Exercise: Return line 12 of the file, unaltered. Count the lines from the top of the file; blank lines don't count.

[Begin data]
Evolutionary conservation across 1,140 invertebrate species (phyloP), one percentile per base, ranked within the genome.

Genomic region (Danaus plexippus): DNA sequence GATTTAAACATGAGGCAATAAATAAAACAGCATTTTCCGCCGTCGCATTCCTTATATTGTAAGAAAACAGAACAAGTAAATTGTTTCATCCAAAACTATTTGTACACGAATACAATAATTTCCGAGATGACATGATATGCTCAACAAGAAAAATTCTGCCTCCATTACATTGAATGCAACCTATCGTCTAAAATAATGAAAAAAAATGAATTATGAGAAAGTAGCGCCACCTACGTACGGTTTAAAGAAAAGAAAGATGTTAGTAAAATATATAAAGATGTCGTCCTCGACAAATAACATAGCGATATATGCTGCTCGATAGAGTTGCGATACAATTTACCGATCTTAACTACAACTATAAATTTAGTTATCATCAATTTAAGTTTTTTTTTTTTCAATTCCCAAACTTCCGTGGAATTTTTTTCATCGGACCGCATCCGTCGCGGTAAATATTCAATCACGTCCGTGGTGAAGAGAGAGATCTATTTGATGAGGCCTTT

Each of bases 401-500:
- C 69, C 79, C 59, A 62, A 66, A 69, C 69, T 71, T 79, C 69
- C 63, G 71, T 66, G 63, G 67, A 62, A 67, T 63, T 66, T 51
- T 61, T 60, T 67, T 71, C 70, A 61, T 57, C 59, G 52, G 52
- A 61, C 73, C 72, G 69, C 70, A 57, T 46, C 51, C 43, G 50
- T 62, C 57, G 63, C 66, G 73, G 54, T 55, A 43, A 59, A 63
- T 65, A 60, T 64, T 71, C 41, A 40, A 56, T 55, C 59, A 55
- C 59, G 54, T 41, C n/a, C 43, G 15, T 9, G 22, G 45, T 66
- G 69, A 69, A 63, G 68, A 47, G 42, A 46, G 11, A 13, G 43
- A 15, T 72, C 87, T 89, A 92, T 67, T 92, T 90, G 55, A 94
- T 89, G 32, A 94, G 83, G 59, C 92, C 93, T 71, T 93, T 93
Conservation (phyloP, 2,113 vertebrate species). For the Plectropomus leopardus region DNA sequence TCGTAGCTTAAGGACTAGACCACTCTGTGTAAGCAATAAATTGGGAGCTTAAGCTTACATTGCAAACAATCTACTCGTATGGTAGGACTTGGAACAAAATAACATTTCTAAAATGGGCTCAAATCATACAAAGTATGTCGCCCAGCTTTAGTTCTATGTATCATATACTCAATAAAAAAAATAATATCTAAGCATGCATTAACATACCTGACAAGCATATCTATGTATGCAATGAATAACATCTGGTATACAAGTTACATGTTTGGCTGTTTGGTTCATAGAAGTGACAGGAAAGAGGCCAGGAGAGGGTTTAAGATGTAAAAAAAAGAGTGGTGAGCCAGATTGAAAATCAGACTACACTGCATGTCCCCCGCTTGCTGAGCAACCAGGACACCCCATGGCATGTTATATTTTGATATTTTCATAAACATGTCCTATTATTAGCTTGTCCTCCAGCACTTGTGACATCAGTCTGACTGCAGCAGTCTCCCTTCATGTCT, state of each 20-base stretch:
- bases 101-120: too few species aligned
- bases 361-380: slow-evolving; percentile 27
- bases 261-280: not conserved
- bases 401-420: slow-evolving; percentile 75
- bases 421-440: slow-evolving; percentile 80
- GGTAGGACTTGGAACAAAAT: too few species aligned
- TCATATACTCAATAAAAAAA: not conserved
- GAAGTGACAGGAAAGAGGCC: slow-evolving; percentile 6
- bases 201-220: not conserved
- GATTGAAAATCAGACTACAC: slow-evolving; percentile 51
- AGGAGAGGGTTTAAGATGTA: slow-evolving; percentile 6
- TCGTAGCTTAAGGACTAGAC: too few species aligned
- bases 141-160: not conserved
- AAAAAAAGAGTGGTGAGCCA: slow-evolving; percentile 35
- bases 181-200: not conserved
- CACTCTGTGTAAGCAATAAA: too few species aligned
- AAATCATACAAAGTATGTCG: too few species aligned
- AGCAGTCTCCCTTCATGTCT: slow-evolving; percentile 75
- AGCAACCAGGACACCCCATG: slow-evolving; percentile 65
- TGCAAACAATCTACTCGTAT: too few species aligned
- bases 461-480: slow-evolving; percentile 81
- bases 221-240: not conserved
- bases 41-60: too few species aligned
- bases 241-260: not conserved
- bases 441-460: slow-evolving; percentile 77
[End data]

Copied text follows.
- A 15, T 72, C 87, T 89, A 92, T 67, T 92, T 90, G 55, A 94